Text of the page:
March 8, 2018 | Written by: Jennifer Ryan Crozier
Categorized: IBM Leadership
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The tech industry has a lot to answer for these days. It is no longer is acceptable to create social platforms without overseeing their use, to capture data without protecting privacy, or to ignore cultural diversity when developing new tools “for all.” IBM takes its stewardship of innovation, technology and their consequences seriously. And we are not alone. A majority of leaders of the world’s most established companies – enterprises that have survived over time, and that employ the most people – agrees that “responsible stewardship” in technology is essential.
What does that mean, exactly? Terms that come to mind include “oversight of innovation,” “data security and privacy” and “cultural sensitivity and inclusion.” These are among our responsibilities as we help transform the way the world works. But educating and mentoring the next generation, and creating partnerships in service also are critical components of our greater responsibility. That’s why IBM is reinventing education for all with P-TECH, engaging five million girls and boys in STEM literacy over the next five years through SkillsBuild, and adding $10 million worth of skills and services this year to the nearly $50 million in pro bono consulting projects (including Corporate Service Corps) that have benefitted women and girls over the last decade.
On International Women’s Day, we celebrate service and inclusion, acknowledge the importance of embracing change, and renew our commitment to do more.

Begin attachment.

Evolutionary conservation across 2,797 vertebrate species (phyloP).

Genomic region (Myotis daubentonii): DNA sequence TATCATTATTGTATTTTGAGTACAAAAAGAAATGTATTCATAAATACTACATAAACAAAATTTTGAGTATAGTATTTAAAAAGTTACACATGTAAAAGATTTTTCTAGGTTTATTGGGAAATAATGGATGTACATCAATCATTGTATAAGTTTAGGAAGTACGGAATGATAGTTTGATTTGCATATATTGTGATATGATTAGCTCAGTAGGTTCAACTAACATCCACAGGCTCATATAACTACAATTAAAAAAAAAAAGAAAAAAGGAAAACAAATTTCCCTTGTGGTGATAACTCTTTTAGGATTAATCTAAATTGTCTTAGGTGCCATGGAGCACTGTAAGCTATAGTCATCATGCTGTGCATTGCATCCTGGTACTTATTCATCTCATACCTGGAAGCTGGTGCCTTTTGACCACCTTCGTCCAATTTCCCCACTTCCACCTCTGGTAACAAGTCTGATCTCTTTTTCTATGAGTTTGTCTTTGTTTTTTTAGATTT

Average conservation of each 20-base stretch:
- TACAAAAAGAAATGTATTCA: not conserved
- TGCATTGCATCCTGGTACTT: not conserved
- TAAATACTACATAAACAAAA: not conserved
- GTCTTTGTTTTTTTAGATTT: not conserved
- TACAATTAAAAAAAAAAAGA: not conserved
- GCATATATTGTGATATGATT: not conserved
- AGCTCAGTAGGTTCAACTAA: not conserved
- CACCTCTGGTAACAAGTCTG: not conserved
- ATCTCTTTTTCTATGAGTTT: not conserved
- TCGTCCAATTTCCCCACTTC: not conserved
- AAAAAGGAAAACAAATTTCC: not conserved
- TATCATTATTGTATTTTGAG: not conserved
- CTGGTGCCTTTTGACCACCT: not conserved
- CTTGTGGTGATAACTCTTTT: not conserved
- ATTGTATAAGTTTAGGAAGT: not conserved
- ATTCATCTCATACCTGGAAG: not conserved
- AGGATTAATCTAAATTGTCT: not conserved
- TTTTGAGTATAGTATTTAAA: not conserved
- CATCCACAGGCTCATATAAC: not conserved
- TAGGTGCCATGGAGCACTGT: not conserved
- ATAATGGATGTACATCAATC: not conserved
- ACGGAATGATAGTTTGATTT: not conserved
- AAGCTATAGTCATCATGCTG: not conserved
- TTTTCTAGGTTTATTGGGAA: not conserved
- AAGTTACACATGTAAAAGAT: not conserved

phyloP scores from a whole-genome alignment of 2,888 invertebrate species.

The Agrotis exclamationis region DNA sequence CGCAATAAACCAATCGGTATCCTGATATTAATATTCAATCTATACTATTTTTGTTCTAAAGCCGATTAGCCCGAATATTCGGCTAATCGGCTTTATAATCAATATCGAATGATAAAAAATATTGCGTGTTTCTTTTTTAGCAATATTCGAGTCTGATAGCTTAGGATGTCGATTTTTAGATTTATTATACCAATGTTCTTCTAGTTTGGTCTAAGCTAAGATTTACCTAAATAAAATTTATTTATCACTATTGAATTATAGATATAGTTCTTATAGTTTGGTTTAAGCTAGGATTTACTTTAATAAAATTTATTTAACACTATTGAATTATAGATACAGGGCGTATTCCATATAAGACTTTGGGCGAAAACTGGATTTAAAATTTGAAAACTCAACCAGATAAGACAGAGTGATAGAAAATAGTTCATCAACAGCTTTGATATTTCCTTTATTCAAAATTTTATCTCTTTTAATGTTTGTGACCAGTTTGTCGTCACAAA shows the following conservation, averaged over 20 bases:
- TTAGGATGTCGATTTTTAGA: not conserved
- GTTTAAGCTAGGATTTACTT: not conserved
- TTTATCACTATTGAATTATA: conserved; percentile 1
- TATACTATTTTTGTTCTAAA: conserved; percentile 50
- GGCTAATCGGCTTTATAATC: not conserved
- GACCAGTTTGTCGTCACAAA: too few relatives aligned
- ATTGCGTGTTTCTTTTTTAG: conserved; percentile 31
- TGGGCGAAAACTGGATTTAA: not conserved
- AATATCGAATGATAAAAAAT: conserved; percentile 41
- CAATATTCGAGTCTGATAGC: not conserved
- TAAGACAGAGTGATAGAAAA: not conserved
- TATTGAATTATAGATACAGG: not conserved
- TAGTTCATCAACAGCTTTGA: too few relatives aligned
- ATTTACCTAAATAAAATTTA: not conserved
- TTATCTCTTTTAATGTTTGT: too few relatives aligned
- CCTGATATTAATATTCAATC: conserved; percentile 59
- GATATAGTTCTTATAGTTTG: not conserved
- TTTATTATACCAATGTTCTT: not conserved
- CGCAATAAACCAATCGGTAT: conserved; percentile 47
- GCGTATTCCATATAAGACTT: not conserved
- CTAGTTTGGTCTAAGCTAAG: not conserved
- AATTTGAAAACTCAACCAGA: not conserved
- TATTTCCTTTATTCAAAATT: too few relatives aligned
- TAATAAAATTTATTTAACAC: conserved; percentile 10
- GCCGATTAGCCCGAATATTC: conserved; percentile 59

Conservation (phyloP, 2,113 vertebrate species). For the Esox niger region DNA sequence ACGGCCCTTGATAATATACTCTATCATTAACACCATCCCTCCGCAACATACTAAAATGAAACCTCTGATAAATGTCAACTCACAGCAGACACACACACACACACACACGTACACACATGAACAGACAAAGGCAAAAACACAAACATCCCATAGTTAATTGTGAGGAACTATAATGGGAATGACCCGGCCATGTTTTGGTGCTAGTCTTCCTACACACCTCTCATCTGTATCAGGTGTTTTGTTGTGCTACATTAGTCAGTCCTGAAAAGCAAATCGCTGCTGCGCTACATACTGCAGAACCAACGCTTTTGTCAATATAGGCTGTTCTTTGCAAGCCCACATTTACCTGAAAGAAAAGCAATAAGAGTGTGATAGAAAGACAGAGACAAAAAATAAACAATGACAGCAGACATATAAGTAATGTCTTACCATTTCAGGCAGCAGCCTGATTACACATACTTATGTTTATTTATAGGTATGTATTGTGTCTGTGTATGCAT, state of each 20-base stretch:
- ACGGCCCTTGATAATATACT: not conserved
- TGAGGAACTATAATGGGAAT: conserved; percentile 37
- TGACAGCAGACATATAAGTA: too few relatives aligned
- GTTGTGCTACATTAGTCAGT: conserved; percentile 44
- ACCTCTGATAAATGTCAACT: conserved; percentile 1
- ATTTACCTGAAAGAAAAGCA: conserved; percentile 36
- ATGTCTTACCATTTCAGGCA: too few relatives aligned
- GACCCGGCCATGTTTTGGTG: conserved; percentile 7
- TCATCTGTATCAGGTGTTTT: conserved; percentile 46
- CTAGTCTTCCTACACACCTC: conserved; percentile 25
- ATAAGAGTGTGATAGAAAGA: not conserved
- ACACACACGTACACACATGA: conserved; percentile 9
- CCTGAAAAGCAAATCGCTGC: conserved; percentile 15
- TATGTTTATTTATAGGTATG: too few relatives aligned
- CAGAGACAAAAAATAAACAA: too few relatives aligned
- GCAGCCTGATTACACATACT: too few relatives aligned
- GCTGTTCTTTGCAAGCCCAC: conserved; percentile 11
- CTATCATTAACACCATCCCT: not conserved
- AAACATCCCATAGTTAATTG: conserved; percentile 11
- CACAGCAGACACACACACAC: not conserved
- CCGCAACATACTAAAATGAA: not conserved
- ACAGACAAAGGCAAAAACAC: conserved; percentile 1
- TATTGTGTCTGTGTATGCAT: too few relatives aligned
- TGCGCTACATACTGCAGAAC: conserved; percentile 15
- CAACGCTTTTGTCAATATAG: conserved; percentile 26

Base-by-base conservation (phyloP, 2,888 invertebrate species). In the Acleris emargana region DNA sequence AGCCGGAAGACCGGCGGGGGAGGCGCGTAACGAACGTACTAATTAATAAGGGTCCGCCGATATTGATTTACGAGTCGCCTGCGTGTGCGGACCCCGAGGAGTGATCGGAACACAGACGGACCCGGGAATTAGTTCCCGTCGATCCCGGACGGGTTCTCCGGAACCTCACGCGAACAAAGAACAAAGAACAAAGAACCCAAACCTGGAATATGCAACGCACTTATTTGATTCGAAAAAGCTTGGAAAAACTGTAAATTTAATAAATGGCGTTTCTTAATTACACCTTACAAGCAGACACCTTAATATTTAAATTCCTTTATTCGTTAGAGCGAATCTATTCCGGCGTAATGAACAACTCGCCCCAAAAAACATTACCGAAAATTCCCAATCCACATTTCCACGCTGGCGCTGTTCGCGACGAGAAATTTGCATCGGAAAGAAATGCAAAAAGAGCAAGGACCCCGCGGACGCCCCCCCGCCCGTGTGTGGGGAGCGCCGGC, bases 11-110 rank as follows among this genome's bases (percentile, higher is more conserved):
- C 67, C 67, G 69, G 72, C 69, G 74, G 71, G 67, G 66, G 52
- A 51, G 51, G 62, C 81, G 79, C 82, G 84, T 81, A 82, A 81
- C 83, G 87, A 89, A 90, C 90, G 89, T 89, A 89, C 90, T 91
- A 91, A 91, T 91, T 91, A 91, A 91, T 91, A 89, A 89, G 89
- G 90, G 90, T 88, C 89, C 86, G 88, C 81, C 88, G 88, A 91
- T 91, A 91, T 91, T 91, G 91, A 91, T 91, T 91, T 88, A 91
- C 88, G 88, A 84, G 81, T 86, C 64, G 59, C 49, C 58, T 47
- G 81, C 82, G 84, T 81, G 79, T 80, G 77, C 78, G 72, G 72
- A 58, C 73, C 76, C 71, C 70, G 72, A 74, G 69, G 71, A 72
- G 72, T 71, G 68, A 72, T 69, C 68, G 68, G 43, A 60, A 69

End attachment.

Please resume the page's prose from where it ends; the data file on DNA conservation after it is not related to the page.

Here are the stories of just three of the many amazing women at IBM who are “keeping it real” today and every day. In her own way, each has leveraged a grounded perspective on the realities of work, family and society to engage the next generation, mentor emerging talent and create a legacy of service.
At a Women in Technology conference, IBM Fellow Rhonda Childress explains the innovations behind her illuminated coat (photo: Charlie Kaijo)
IBM Fellow Rhonda Childress grew up with economic uncertainty, used scholarships to get through college, and has dedicated her 25+ year IBM career to volunteer service, and advocating for women’s advancement and the work/life balance that enables it. “One of my rules for the women and men I mentor is that they must ‘pay it forward’ to at least five others – two of whom must be women,” Rhonda says. She was the executive sponsor of the Women’s Patent Group at IBM (founded by IBM Distinguished Engineer Pam Nesbitt), and has worked tirelessly with girls (typically ages 12 to 16) through Girls Who Code. “When I talk to girls about STEM study and careers, I think it’s important to start with the outcomes of STEM innovation, and then work back to the underlying principles. This helps make STEM more relatable and relevant to a young person who may have difficulty visualizing her adult future – especially if she’s coming from an environment where girls are discouraged in this area,” Rhonda continues. “That’s one of the reasons I got involved in the projects to make garments with programmable LED displays! Tailoring them drove me to distraction, but the kids loved them, it demonstrated the practical uses of technology to them, and IBM got a patent out of it!”
Niambh Scullion co-founded the Girls Dojo of Ireland-based CoderDojo